That said, it’s a question worth pondering. Let me give you…

Heavy Metal, as a musical genre to many listeners, is low brow, satanic and replete with imagery that derives its influences from an unholy quagmire of occult, blood, gore, drugs and sex.

Vocalists bellowing like banshees, guitarists and drummers duelling with raging venom, ghoulish face paints of bands and scenes of mayhem in the mosh pits — none of these associations have made it any easier for heavy metal, as a genre, to deserve a look-in from the erudite connoisseurs of western music.

Until, that is, Iron Maiden broke into the scene.

The boys from East London infused a breath…

While Science, Engineering, Technology and Medicine have been enshrined as the topmost tickets to make a stable living in our country, allow me to shift your focus to a stream of academia that has been relegated to the pits. I’m referring to the humble Humanities.

Wikipedia describes humanities as a branch of study that includes ‘ancient and modern languages, literature, history, philosophy, religion, visual arts, performing arts, music, theatre and social sciences’. …

That question today is as commonplace as someone asking, “What’s your name?” This is hardly surprising, as the Internet has become the official real estate from where entrepreneurs, startups, and technology specialists run their businesses. Simply put, a domain name is the address that characterises a business in the virtual world.

Having said that, here’s a logical question: How easy is it to get a credible, brand-value-pumping domain name? The answer is not hard to guess. If one were to add up all the words of all the languages in the world, the count stops at less than 10 million…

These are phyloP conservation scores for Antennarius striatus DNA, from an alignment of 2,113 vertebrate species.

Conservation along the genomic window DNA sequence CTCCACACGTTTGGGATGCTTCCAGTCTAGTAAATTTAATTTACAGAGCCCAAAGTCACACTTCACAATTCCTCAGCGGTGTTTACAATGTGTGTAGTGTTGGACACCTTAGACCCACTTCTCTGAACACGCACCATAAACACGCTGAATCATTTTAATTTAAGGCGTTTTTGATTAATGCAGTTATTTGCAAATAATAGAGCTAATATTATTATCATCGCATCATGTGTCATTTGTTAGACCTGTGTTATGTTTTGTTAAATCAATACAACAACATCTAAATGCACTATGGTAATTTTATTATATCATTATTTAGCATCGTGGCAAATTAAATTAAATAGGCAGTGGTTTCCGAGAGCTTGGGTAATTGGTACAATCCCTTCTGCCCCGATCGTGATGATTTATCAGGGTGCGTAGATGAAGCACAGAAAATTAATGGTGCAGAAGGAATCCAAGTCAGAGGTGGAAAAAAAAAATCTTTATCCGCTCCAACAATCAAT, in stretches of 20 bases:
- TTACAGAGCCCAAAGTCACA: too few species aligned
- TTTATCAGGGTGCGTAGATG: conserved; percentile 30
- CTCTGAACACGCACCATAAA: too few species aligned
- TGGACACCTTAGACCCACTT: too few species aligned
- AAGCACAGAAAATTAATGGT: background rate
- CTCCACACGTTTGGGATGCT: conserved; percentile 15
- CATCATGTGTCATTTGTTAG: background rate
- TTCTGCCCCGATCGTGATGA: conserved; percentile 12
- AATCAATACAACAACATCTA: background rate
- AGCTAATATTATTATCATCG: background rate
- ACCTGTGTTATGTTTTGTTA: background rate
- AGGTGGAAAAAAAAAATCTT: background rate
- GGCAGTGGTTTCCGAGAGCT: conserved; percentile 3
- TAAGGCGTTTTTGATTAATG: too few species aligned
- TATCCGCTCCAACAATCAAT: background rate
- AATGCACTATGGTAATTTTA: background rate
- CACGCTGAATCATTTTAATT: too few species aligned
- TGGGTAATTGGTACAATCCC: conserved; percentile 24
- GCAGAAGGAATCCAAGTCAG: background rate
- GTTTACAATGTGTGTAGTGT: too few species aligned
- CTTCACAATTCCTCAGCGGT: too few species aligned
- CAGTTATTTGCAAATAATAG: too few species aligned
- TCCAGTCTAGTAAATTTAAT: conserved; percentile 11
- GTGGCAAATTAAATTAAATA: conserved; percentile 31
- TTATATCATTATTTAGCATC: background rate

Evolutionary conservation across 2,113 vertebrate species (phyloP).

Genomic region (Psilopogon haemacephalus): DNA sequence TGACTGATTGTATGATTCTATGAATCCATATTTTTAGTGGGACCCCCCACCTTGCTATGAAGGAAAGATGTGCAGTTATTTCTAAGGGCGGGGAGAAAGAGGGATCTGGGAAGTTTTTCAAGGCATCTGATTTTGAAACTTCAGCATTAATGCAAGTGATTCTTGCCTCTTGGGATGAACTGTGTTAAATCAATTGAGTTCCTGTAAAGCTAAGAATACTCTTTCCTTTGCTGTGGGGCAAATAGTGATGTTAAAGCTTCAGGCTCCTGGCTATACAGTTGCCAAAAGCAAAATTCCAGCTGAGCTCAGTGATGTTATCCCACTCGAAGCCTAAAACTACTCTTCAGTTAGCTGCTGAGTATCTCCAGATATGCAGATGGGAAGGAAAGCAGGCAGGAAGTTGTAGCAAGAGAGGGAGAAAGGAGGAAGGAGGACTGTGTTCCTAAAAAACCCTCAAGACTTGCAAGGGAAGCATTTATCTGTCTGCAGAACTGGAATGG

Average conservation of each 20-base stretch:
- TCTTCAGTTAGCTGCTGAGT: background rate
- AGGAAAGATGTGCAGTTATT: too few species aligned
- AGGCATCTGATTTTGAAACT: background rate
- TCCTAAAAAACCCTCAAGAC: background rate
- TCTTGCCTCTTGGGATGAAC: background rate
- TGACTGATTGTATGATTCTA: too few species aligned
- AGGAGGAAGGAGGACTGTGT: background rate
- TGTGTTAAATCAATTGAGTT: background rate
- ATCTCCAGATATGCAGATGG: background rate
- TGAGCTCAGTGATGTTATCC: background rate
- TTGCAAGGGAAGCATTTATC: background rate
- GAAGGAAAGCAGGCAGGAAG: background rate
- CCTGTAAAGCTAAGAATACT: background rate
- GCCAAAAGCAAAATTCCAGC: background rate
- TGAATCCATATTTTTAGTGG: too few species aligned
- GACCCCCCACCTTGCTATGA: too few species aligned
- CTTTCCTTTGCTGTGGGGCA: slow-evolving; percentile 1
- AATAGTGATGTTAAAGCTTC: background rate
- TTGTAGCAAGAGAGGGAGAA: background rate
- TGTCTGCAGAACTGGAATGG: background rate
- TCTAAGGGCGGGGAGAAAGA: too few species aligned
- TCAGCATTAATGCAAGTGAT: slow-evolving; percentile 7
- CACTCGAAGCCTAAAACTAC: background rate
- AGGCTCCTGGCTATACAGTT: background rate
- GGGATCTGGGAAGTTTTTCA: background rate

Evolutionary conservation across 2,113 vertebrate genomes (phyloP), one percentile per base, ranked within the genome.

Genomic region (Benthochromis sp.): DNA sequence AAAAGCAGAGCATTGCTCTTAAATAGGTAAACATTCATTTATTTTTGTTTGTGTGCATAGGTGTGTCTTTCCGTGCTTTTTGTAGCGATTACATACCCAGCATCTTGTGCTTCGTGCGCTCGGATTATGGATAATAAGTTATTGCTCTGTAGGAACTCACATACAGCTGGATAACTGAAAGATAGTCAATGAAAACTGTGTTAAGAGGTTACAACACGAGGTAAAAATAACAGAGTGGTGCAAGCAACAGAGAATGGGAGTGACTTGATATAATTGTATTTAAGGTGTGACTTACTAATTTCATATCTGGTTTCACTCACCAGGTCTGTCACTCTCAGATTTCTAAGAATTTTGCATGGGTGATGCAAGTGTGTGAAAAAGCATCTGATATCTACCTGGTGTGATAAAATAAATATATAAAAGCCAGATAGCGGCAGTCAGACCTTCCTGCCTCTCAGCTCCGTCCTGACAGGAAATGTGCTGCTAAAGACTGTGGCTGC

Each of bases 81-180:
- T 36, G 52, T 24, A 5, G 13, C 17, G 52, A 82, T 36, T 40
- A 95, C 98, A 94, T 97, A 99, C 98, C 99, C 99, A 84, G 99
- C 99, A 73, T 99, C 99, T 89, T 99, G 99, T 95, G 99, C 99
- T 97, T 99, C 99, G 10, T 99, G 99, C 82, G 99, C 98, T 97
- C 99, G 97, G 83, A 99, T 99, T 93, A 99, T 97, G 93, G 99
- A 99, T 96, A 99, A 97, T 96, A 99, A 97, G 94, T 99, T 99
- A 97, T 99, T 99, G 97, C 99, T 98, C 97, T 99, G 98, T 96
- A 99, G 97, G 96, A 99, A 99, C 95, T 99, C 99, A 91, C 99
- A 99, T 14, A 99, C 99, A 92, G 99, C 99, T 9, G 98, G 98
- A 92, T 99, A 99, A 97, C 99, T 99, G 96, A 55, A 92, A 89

Shane Warne was every bit a quickie.

That grease paint on his face, cold and mesmerizing eyes, deliciously brazen demeanour and a fetish to sledge — all traits of a nasty fast bowler.

Not the body language of a gentle spinner, you would reckon.

Having said all that, you will forget his adolescent antics once he starts to approach the wicket to bowl.

That moment is akin to Miles Davis swallowing his saliva to prepare for a trumpet solo.

Something epic is on the anvil.

When the red cherry leaves Warne’s hand, time stands still.

The loop is picture perfect…

Well she’s fashionably lean

And she’s fashionably late


She won’t waste time on elementary talk

She’s a Twentieth Century Fox.

From Twentieth Century Fox, a song by The Doors.

The Doors were trying to talk of the 60s archetype of the American woman in this song. But to me, these lines strangely epitomize a character straight out of our lives: the ubiquitous maid.

Families, who have been subjected to the many moods of a maid, will readily accept my theory that she’s no ordinary human being. She is of a higher calibre who has mastered the ‘Navarasas’ as explained…

Muralidharan PC

Music. Films. Travel. Writing.